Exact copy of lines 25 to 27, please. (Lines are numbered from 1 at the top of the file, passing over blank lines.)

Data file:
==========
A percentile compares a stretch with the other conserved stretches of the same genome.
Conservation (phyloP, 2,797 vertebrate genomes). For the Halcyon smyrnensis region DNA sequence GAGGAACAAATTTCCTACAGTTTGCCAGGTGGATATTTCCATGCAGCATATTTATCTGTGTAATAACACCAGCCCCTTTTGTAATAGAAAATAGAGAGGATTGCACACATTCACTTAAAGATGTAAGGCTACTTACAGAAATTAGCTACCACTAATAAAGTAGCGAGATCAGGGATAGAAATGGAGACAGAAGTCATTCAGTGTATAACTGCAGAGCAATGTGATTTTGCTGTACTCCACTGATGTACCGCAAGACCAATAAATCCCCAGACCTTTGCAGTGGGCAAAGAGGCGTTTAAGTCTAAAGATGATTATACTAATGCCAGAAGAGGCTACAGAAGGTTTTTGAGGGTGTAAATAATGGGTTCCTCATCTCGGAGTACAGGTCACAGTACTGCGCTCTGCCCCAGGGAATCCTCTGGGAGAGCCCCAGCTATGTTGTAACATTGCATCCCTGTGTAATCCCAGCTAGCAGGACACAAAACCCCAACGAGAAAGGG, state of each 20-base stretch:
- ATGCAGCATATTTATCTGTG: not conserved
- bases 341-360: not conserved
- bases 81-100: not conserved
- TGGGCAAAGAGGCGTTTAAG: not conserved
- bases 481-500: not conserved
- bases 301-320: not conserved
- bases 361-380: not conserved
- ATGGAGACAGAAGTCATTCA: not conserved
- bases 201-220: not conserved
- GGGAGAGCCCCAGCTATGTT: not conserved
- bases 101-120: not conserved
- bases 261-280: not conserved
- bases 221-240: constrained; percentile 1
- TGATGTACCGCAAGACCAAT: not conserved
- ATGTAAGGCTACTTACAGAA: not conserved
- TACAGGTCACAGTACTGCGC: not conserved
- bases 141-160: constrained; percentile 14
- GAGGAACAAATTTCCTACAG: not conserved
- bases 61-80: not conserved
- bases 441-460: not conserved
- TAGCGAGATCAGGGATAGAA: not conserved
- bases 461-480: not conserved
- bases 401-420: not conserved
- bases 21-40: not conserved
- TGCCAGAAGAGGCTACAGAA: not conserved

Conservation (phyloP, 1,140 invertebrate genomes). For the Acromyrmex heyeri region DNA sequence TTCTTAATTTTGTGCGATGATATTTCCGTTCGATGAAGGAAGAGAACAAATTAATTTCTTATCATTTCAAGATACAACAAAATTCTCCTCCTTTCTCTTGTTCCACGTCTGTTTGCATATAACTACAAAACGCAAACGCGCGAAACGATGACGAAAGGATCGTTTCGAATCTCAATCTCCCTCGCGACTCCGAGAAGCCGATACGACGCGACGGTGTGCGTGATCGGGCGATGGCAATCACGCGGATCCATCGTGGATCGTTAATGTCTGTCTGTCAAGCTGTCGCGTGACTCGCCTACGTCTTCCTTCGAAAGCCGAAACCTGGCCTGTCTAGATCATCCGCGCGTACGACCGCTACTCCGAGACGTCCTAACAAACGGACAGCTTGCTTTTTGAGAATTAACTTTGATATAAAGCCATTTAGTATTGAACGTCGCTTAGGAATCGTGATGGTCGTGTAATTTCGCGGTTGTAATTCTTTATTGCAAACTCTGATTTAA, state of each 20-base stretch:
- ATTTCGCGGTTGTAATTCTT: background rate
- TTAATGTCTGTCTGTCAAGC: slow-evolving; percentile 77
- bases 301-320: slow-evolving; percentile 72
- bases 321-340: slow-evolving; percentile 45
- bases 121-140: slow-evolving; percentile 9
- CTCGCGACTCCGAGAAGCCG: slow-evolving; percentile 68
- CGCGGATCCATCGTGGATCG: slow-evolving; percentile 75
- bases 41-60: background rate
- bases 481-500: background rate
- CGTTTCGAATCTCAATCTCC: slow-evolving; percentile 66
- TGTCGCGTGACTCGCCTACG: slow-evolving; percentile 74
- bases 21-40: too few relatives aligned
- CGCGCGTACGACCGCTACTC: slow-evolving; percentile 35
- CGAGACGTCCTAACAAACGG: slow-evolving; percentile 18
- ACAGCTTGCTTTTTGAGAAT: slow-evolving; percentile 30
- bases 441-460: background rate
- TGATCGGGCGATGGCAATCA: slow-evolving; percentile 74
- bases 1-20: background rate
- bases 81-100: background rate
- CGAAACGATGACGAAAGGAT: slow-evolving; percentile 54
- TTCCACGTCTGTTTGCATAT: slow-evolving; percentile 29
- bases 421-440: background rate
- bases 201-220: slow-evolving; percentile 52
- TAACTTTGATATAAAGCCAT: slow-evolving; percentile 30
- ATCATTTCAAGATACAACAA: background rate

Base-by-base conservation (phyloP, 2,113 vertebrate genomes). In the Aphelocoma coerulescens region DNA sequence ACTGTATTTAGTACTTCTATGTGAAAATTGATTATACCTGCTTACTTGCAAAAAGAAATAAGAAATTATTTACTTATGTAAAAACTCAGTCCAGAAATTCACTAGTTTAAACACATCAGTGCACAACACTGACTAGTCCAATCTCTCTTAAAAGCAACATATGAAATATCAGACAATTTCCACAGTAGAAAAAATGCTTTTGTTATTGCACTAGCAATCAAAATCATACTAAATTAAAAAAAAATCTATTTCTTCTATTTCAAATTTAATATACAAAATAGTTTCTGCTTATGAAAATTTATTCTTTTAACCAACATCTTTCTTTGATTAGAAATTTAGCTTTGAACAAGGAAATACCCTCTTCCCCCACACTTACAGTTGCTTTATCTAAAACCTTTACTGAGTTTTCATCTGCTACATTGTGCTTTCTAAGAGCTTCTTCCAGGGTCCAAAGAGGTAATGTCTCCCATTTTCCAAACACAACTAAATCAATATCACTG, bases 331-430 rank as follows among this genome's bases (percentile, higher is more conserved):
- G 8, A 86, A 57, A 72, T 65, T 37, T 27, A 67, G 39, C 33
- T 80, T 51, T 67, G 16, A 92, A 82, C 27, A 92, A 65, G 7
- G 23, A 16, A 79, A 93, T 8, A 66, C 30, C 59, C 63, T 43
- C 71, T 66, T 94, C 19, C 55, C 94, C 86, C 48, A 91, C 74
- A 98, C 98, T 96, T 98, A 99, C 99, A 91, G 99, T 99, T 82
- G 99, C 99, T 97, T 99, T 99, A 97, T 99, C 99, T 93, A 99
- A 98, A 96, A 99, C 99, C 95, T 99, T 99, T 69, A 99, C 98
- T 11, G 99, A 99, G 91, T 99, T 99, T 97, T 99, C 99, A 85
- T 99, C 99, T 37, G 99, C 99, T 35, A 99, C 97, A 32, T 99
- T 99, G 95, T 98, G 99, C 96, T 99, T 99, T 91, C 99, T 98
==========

- bases 401-420: not conserved
- bases 21-40: not conserved
- TGCCAGAAGAGGCTACAGAA: not conserved